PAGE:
New Minnesota law mandates 100% clean energy by 2040
North Dakota officials are preparing to file a lawsuit against Minnesota on the grounds that the law interferes with their ability to sell coal and natural gas.
ST. PAUL — Power produced by Minnesota utilities will have to be completely generated by carbon-free sources by 2040 under a bill signed into law by Gov. Tim Walz on Tuesday, Feb. 7.
The bill was fast-tracked by Democratic-Farmer-Labor lawmakers through the Minnesota Legislature and sets a timeline for electric utilities to transition to clean energy — 80% by the year 2030. It also requires 55% of electricity sold by Minnesota utilities to be generated from technologies like wind and solar.
Supporters, including DFL lawmakers and the governor, say Minnesota needs to take decisive action to reduce carbon emissions in order to combat climate change.
North Dakota officials are preparing to file a lawsuit against Minnesota over the new law on the grounds that it interferes with their ability to sell coal and natural gas. Minnesota is a major customer for North Dakota fossil fuels, and Republican Gov. Doug Burgum said Monday that it was an issue of “state sovereignty.”
A 2007 Minnesota law on emissions was overturned by a federal court after North Dakota brought similar legal action. Walz on Tuesday said he had faith the new law would stand up to legal challenges and said it was “unfortunate” Minnesota’s neighbor was considering a lawsuit.
“It will stand up because it was written to do exactly that. And just to be clear, Minnesota is not staking our future on coal and carbon,” he told reporters gathered at a St. Paul labor office where the bill signing took place. “And I can't speak for our neighbors, but I think it would be more productive to join us and move the rest of the country in this direction.”
A potential lawsuit was just one reason Republican lawmakers objected to the bill, which House and Senate members called a “blackout bill” that could harm reliable electricity for rural Minnesota and increase costs for customers.
Republicans in the House and Senate attempted to advance numerous amendments to the bill before it passed, including a requirement for the state to delay the standard if it causes significant rate increases or hurts reliability and allowing utilities to request a modification of standards. They also attempted to include an exception to the state’s nuclear power moratorium that would allow the construction of small modular nuclear reactors.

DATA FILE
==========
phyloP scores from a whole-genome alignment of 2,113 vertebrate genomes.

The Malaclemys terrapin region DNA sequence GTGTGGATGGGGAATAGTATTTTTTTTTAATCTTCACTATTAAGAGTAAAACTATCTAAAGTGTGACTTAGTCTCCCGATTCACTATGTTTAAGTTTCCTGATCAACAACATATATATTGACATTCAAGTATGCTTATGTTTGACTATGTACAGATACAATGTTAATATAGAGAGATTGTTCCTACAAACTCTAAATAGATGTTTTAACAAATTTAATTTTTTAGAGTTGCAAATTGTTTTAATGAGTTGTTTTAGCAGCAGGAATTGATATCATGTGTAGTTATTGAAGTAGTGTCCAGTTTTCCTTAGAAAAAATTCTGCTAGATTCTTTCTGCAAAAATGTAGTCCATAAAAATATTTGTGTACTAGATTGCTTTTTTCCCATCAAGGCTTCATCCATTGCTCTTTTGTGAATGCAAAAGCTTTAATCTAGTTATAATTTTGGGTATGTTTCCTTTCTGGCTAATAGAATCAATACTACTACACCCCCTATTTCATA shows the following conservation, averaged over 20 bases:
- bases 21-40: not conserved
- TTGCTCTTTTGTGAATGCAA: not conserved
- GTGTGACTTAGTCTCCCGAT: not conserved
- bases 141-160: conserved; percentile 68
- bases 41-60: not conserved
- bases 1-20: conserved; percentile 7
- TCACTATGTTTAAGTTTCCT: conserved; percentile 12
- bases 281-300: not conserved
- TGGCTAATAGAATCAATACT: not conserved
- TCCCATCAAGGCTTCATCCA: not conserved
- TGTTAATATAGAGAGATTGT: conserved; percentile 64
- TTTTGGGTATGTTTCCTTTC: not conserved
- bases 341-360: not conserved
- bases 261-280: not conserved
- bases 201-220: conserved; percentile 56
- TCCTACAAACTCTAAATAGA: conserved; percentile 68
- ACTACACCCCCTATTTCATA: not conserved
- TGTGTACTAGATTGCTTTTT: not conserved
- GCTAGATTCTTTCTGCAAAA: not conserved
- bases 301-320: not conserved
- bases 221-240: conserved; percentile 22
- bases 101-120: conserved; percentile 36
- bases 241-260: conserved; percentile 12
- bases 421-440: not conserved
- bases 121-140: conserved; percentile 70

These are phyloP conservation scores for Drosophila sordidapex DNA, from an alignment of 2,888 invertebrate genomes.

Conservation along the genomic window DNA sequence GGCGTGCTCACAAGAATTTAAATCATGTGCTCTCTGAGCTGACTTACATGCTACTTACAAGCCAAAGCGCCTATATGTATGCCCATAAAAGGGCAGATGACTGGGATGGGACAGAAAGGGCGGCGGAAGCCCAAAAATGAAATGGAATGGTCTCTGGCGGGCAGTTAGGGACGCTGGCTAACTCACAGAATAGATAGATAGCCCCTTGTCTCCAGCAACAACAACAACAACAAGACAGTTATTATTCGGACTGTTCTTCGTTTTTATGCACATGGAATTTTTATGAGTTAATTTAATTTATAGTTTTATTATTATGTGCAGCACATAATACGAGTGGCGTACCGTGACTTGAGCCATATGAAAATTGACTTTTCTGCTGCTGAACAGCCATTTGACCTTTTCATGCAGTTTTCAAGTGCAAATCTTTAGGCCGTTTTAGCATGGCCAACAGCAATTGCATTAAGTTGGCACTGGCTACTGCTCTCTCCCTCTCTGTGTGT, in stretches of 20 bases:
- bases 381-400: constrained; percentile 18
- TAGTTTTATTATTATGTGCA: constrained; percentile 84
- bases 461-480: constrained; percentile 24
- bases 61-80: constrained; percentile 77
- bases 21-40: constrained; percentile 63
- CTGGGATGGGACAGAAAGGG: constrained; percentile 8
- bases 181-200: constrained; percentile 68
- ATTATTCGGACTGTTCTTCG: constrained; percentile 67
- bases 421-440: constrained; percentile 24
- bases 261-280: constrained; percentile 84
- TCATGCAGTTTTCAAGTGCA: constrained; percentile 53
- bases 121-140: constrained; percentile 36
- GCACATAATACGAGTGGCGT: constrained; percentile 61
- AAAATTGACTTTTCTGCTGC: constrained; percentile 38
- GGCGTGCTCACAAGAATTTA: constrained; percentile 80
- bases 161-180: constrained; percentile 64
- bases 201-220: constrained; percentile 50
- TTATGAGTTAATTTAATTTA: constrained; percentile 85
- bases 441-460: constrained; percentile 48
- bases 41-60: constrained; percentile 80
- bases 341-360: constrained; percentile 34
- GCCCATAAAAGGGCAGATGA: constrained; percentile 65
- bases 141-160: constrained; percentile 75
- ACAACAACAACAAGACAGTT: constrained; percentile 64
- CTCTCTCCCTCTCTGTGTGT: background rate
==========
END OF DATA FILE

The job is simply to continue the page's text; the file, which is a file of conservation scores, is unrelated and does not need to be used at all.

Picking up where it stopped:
The bill passed on party lines in both chambers.
At the bill signing in St. Paul on Tuesday, Rep. Jamie Long, the Minneapolis Democrat who carried the bill in the House, said renewables would ultimately be cheaper, and that without bold action on climate Minnesota’s climate and character could change forever.
“Scientists tell us right now that if we don't change, if we don't act, if we don't do dramatic things like we're doing today, that the forests will be gone, we won't have the types of trees that we have right now … The loons will be gone, the moose will be gone, ” said Long, who described the new clean energy law as one of the most ambitious passed in the U.S.
Tuesday’s bill signing was held at the St. Paul Labor Center, where members of the region’s Laborers' International Union of North America turned out in support. The law contains provisions aimed at favoring projects that create “high-quality” jobs paying family-supporting wages.
Xcel Energy, which already had set a goal to become carbon-neutral by 2050, also supported the legislation.
“We have a lot to do and very little time to do it,” said Chris Clark, president of Xcel Energy in Minnesota and the Dakotas. “But we're gonna get it done. We're going to show the nation we can make this we can go to 85% carbon-free on our system by 2030. We'll get to 100% by 2040."
Some rural electric cooperatives have said they are worried about what the bill that is now law could mean for affordable and reliable electricity for members. Supporters point out that the clean energy law provides an off-ramp for utilities that have trouble meeting the goals if clean energy is expensive or unreliable, and rural cooperatives and municipal power companies would have more flexibility. The Public Utilities Commission would have the final say in those matters.
Beyond the timeline, the new clean energy law would incentivize clean energy projects in communities with fossil fuel power plants that are retired or scheduled to be retired.
Minnesota last set its climate goals in 2007, when the state adopted the bipartisan Next Generation Energy Act, which called for an 80% reduction in 2005-level emissions by 2050. The state missed its goal to reduce emissions 15% by 2015.
It was initially thought that Minnesota was not on track to meet its emission reduction goals, but the Minnesota Pollution Control Agency and Department of Commerce last week released a report that the state had actually cut emissions by around 23% since 2005. That trajectory would indicate the state is on track to meet its goals, according to the agencies.
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